There’s always a song

Don’t know about you but my life has a soundtrack. There’s always a song in my head and more often than not, it’s appropriate to the situation.
If I’m having a bad day on a tennis court, for example, it’s often because I am violating the first rule of the game: watch the ball all the way to the racquet. I’ll think I’m doing that when actually I am looking away just before impact to sneak a glance at where I want to hit it. That’s a recipe for disaster.
Enter the Beatles.
In my head I hear the song “I’m Looking through You.” Because that’s precisely what I am doing, looking not “at” the ball but “through” it.
Wish I could say this song fixes the problem. It does not. But at least it identifies it.
Another most appropriate song popped into my head recently on an airplane. A little old lady (a term I hesitate to use any more, by the way, since “little old ladies” are now often the same age as I) struggled down the aisle having trouble finding her seat. If it was not her first flight it sure seemed it.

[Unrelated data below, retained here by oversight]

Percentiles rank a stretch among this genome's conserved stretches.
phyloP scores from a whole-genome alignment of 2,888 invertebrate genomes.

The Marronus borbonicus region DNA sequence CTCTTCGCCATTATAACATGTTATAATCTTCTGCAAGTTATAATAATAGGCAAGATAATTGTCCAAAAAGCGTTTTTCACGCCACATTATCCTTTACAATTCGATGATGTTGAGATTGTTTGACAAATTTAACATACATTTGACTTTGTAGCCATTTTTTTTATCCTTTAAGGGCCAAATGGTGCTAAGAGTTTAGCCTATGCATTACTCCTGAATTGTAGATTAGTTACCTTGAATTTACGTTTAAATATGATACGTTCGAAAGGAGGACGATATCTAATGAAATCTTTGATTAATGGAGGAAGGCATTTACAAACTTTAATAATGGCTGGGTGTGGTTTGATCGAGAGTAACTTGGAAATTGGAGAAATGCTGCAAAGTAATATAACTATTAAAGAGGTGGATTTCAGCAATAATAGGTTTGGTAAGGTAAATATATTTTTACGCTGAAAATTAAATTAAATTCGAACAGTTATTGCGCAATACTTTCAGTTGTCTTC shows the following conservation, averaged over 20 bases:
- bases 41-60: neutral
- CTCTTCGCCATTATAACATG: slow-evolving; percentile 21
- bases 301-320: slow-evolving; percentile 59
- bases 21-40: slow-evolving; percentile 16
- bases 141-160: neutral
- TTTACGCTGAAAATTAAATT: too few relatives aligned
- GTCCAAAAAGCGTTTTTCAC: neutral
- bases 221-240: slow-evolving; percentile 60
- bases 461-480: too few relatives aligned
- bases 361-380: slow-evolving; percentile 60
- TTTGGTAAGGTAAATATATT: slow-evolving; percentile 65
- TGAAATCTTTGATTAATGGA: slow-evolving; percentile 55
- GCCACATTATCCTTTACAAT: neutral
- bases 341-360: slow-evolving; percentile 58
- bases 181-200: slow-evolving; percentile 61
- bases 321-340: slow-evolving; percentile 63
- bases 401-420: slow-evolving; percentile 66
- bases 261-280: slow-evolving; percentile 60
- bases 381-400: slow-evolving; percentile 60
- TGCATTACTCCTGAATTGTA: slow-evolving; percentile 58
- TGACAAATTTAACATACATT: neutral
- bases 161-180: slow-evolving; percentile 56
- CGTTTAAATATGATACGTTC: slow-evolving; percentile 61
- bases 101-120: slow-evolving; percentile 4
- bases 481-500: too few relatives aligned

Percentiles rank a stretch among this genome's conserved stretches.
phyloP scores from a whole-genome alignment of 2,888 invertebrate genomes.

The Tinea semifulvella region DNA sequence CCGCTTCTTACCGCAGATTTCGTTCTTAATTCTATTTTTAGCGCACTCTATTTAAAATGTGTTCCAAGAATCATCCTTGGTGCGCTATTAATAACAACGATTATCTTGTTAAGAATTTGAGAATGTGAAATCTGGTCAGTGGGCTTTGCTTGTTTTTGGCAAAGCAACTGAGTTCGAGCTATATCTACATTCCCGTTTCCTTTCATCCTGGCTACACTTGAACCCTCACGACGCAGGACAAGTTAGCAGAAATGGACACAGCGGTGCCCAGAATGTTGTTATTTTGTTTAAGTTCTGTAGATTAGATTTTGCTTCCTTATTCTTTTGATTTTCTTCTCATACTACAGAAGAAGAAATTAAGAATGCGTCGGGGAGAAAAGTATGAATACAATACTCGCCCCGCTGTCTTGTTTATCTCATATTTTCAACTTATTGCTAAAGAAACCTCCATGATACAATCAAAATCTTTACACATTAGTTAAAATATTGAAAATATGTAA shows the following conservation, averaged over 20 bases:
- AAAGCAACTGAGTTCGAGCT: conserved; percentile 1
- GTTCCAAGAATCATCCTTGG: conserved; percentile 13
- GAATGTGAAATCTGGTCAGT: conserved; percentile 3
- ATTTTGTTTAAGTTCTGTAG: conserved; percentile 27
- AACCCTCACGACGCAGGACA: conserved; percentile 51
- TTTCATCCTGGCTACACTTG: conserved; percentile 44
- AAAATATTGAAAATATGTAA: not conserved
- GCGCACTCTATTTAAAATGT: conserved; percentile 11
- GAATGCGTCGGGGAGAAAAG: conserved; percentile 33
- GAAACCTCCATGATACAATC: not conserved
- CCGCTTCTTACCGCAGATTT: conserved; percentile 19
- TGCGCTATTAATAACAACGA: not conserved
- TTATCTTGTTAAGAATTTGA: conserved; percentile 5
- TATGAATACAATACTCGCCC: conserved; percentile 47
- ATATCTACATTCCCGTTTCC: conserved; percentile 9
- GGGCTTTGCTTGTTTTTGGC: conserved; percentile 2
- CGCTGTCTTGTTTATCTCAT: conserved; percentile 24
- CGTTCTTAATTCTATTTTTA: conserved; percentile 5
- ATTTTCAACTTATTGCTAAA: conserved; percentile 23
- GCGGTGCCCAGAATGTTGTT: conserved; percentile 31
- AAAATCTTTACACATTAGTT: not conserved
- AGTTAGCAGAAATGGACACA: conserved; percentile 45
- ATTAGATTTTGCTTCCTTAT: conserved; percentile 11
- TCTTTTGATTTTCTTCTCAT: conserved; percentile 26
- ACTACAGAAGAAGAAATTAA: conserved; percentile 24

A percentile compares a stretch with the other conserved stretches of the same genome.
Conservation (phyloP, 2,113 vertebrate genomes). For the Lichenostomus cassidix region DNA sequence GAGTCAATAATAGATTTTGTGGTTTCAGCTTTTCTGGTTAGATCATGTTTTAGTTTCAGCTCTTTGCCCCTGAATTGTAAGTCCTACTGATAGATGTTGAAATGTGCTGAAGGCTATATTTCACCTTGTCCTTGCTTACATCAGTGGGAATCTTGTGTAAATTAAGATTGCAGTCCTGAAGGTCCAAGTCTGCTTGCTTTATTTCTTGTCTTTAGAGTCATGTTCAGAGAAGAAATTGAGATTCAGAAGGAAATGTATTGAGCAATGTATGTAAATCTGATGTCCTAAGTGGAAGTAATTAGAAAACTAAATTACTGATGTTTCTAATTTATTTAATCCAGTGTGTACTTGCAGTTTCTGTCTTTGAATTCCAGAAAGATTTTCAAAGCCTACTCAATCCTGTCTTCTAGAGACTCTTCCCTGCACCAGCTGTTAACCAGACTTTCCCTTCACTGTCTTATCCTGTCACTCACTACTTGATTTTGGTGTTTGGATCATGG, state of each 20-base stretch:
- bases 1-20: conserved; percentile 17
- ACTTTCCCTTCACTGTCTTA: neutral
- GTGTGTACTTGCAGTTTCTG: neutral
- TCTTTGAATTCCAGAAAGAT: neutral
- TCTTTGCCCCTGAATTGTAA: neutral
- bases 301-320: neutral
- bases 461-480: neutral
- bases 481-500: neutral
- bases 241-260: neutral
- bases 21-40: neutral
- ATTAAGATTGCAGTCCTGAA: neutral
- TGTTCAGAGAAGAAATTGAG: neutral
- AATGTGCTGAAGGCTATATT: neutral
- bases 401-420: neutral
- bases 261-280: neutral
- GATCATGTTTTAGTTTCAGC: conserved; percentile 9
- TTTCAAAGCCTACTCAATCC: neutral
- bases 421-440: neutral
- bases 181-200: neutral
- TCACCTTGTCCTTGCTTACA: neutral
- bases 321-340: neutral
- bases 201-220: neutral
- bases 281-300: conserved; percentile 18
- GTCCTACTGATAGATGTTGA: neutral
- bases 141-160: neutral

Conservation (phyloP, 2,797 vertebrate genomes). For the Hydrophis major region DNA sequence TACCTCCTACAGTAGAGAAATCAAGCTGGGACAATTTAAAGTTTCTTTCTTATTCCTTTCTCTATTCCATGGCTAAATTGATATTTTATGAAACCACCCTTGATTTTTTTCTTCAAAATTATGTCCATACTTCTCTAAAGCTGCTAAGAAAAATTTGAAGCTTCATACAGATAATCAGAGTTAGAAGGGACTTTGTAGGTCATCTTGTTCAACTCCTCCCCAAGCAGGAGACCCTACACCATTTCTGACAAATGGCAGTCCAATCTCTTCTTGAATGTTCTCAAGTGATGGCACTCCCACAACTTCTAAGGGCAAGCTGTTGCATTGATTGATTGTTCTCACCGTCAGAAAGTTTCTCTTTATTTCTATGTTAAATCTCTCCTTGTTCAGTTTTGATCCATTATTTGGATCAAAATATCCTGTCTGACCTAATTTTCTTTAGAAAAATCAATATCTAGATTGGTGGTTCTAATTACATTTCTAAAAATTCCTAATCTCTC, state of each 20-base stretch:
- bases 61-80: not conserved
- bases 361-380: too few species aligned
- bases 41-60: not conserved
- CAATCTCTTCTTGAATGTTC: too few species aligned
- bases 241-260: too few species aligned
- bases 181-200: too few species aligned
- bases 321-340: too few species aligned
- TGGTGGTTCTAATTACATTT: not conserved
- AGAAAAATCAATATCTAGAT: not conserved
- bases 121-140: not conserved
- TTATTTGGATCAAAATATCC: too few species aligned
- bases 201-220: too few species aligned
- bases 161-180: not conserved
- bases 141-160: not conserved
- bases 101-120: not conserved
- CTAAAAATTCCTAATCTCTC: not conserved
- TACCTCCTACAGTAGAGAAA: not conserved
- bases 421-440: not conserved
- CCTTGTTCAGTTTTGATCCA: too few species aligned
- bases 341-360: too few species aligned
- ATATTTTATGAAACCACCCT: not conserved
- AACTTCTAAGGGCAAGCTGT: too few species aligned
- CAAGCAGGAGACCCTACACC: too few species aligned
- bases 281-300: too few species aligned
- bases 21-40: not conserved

She wound up right in front of me.
Later on, as the flight attendants wheeled that cart down the aisle offering us our complimentary little bag of pretzels and four ounces of water or a soft drink, she came to the aforementioned woman and asked if she’d like something to drink.
“Maybe a glass of soda,” the woman said softly.
“What kind?” the flight attendant asked.
“What do you have?” the lady inquired.
“What do we have?” the attendant answered. “We have all the Coke products. I can’t list them all.”
“Oh,” the lady said, sounding embarrassed. “I guess I’ll just have a Coke.”
From my vantage point, I could clearly see “all the Coke products” that were too much trouble to list.
Coke, Diet Coke, Dr. Pepper, Diet Dr. Pepper, 7-Up ginger ale.
Whew. That’s eleven whole words. The nerve of the customer to expect the flight attendant to go to all that trouble.
The band Three Dog Night provided the sound track for this little episode. I spent the rest of the flight with “Easy to be Hard” playing in my head.
And reminding myself never to do that.

Ed Ackerman